Leila Janah, founder and CEO of Samasource, a company that connects technology firms with an untapped labor market in developing countries, will deliver the Iscol Family Program for Leadership Development in Public Service lecture Sept. 30.
Janah will speak on “Samasource: A Sustainable Solution to Global Poverty,” at 7:30 p.m. Monday, Sept. 30, in Call Auditorium, Kennedy Hall. The talk is free and open to the public.
During her talk, she plans to share her experiences of the “fast and furious” process of building an organization, as well as her thoughts on social entrepreneurship – that “survival hinges on getting things done and never giving up.”
Janah spent a semester teaching English in Ghana after high school, where she soon discovered that a lack of work, not education, was the main obstacle for many people in developing countries. She studied economic development at Harvard and took a consulting position after graduation, where she was inspired with the idea for Samasource.
“I was intrigued by the model of moving work through the Internet,” she said of her consulting work, where she came into contact with a large Indian outsourcing firm. “I realized the potential that this concept had to bring work to the people I’d met in rural villages and urban slums all over the world.”
So, in 2007, she quit her job to work full time on her idea and formed Samasource in 2008.
“I was determined to form a nonprofit that could take on outsourcing contracts and direct the work to people in need, keeping a social mission, rather than profit, as its top goal,” she said.
Since its inception, Samasource has generated more than $5 million in contracts from leading companies and institutions, including Google, eBay, Microsoft, LinkedIn, Eventbrite and Stanford University, and has directly employed 3,500 people in Sub-Saharan Africa, South Asia and the Caribbean.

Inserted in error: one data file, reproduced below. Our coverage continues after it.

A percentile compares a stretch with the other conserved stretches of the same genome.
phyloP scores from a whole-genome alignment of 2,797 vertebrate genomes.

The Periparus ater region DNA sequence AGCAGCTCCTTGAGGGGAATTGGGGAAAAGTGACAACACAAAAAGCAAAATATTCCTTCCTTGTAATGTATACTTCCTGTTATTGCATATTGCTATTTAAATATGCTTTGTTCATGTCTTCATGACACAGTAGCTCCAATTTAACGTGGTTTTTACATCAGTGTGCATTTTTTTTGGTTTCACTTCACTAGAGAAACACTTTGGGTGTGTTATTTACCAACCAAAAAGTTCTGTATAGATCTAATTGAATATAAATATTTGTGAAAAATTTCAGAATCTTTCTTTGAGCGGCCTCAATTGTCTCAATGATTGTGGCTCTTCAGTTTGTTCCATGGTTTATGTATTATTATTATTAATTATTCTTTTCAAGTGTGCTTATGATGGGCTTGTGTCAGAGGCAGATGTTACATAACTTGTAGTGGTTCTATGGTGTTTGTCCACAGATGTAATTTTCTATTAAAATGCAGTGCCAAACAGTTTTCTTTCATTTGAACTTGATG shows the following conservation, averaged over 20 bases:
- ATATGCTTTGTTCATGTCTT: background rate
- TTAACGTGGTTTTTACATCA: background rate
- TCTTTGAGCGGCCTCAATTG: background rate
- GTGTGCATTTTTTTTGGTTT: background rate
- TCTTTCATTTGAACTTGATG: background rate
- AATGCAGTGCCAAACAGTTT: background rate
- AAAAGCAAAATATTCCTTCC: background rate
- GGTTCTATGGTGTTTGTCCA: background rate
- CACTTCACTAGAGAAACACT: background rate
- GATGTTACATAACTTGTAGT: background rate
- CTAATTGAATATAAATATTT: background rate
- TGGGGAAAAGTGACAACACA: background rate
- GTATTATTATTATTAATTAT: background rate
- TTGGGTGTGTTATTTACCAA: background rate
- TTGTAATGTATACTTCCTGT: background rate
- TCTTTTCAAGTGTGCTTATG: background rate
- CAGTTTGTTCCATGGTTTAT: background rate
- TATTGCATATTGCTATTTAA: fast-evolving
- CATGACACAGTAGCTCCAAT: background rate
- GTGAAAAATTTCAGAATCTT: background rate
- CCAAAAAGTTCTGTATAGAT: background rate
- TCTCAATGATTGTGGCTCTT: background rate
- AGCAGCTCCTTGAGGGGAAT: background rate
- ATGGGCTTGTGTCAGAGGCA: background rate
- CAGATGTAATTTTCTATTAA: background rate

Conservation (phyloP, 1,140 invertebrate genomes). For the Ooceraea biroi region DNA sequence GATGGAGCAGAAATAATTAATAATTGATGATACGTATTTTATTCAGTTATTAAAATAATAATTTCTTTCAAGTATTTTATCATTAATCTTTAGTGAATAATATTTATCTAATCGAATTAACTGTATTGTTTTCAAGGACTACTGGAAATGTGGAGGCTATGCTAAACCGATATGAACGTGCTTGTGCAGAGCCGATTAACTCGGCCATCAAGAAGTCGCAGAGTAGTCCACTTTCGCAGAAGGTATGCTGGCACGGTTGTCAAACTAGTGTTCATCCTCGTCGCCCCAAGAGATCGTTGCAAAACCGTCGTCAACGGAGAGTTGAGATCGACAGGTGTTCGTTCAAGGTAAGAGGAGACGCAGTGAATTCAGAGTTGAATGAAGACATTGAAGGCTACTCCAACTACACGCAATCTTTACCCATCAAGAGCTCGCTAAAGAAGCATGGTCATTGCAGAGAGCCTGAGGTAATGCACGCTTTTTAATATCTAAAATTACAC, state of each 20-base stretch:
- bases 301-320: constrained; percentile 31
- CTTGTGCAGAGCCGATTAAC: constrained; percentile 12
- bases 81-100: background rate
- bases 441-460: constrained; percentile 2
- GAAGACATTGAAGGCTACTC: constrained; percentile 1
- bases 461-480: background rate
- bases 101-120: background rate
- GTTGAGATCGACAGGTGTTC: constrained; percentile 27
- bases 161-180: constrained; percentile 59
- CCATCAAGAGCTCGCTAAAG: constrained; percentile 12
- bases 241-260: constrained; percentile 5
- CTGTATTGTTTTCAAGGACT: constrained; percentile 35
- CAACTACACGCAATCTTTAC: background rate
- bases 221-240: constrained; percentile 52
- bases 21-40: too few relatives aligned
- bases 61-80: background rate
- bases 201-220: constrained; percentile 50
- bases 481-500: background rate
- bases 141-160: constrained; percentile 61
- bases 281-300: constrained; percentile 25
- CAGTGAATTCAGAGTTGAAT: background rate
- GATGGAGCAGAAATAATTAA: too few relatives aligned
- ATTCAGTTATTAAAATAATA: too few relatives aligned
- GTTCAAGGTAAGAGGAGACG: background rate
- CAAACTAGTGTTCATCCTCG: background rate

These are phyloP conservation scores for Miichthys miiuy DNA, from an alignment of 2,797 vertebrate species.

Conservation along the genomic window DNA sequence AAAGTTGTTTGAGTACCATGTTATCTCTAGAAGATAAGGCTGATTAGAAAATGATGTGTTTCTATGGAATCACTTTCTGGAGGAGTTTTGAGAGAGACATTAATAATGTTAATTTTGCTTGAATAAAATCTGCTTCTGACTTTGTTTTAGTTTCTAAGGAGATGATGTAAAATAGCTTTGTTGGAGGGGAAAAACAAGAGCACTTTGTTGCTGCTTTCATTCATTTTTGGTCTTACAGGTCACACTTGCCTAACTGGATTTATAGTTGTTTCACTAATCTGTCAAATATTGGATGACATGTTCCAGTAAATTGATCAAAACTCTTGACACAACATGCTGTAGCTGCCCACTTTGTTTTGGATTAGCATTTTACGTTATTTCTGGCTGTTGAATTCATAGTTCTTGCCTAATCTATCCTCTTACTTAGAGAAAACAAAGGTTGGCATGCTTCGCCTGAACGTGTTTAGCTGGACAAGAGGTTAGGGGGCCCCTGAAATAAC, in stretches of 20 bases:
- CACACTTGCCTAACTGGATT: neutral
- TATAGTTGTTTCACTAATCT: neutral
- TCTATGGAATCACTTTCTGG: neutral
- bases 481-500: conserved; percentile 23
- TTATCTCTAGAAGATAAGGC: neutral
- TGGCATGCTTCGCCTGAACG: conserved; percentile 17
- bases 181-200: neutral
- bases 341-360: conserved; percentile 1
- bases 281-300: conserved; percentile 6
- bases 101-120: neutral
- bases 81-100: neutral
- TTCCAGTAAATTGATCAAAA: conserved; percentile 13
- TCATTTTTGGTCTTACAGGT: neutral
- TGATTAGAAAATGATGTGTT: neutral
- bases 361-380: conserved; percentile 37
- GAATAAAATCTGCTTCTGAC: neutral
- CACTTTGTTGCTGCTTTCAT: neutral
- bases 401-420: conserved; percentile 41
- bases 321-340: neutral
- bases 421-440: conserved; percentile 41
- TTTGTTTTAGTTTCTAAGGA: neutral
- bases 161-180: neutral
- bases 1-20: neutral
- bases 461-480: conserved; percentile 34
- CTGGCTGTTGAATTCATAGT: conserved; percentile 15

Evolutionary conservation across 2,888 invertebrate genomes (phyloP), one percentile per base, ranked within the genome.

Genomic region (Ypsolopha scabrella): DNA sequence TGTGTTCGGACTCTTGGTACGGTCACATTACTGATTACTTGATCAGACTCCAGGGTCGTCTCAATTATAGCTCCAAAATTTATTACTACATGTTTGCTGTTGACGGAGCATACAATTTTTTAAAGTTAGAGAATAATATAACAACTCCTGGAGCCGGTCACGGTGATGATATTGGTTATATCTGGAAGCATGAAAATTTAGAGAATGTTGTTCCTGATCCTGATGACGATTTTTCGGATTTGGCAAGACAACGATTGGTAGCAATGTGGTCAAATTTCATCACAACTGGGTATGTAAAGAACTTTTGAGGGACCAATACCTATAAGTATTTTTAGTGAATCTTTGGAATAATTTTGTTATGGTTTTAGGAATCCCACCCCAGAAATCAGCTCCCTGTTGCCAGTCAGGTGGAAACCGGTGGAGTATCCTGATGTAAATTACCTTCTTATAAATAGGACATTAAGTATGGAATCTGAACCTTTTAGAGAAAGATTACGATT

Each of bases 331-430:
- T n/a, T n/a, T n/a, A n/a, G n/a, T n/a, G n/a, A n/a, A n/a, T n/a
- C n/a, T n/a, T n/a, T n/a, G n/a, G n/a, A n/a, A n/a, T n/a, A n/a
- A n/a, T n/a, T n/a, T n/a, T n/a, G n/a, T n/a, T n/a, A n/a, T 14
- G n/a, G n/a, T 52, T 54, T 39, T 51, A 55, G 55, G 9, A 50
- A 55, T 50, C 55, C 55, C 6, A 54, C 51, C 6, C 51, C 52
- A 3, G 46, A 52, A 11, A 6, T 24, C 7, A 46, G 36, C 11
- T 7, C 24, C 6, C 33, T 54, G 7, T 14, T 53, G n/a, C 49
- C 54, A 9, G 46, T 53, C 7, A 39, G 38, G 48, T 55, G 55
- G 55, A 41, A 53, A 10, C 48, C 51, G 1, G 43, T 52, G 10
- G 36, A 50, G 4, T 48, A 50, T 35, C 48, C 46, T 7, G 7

Its work model, which is called “Microwork,” divides work into small pieces that don’t require advanced training to complete. On average, Samasource workers more than double their incomes after a few months on the job, and more than three-quarters move up to higher-level employment or higher education within one year, according to company information.
“The inspirational story surrounding the founding of Samasource reminds our students that public service goes well beyond volunteering, calling upon the talent, vision and energy needed for success in any profession,” said John Eckenrode, professor of human development and director of the Bronfenbrenner Center for Translational Research. “We hope that the small seeds sown with the Iscol program will grow once our students leave Cornell and find their own creative ways to make change in the world.”
Janah’s talk will be presented as part of the Entrepreneurship Speaker Series class. The lecture is presented by the Iscol program and the Bronfenbrenner Center for Translational Research in the College of Human Ecology.
The Iscol Family Program for Leadership Development in Public Service was established by Jill and Ken Iscol to help undergraduate students interested in translating their idealism and optimism into concrete action to build better communities for families and children. The program brings speakers to campus and also supports Cornell students in public service internships.
Kathy Hovis is a writer for Entrepreneurship@Cornell.